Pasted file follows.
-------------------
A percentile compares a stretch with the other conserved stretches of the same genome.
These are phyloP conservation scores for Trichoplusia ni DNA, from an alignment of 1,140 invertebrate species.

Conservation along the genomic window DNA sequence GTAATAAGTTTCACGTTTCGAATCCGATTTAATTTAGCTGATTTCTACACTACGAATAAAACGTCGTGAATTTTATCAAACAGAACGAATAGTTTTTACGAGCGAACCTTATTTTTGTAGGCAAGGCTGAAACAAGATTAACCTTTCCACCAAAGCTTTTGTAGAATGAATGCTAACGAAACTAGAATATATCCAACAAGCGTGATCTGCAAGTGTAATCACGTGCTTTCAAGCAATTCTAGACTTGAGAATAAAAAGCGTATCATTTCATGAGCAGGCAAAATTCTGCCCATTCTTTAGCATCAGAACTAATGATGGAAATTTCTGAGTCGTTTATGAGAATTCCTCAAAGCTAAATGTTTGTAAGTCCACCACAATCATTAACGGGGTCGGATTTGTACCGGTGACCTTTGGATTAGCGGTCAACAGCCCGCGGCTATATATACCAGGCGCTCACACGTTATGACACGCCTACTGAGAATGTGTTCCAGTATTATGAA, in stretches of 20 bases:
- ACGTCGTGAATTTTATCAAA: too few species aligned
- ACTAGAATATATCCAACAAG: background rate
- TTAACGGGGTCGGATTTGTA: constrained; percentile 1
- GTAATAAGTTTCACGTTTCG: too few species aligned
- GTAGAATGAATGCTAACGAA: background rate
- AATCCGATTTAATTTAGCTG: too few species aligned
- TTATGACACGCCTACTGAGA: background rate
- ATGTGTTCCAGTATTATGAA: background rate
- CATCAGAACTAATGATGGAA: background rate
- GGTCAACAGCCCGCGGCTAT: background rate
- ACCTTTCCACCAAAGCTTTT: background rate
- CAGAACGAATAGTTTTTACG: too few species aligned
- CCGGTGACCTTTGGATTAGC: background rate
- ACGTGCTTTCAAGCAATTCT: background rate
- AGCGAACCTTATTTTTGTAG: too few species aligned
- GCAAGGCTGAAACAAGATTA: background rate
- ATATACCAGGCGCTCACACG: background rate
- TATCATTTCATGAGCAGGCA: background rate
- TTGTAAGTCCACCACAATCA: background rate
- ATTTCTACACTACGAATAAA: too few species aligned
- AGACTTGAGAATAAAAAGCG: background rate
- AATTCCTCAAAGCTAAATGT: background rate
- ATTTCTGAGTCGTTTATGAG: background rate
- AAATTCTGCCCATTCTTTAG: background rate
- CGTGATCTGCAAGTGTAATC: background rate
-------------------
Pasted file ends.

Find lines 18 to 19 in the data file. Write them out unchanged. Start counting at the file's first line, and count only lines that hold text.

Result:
- AGCGAACCTTATTTTTGTAG: too few species aligned
- GCAAGGCTGAAACAAGATTA: background rate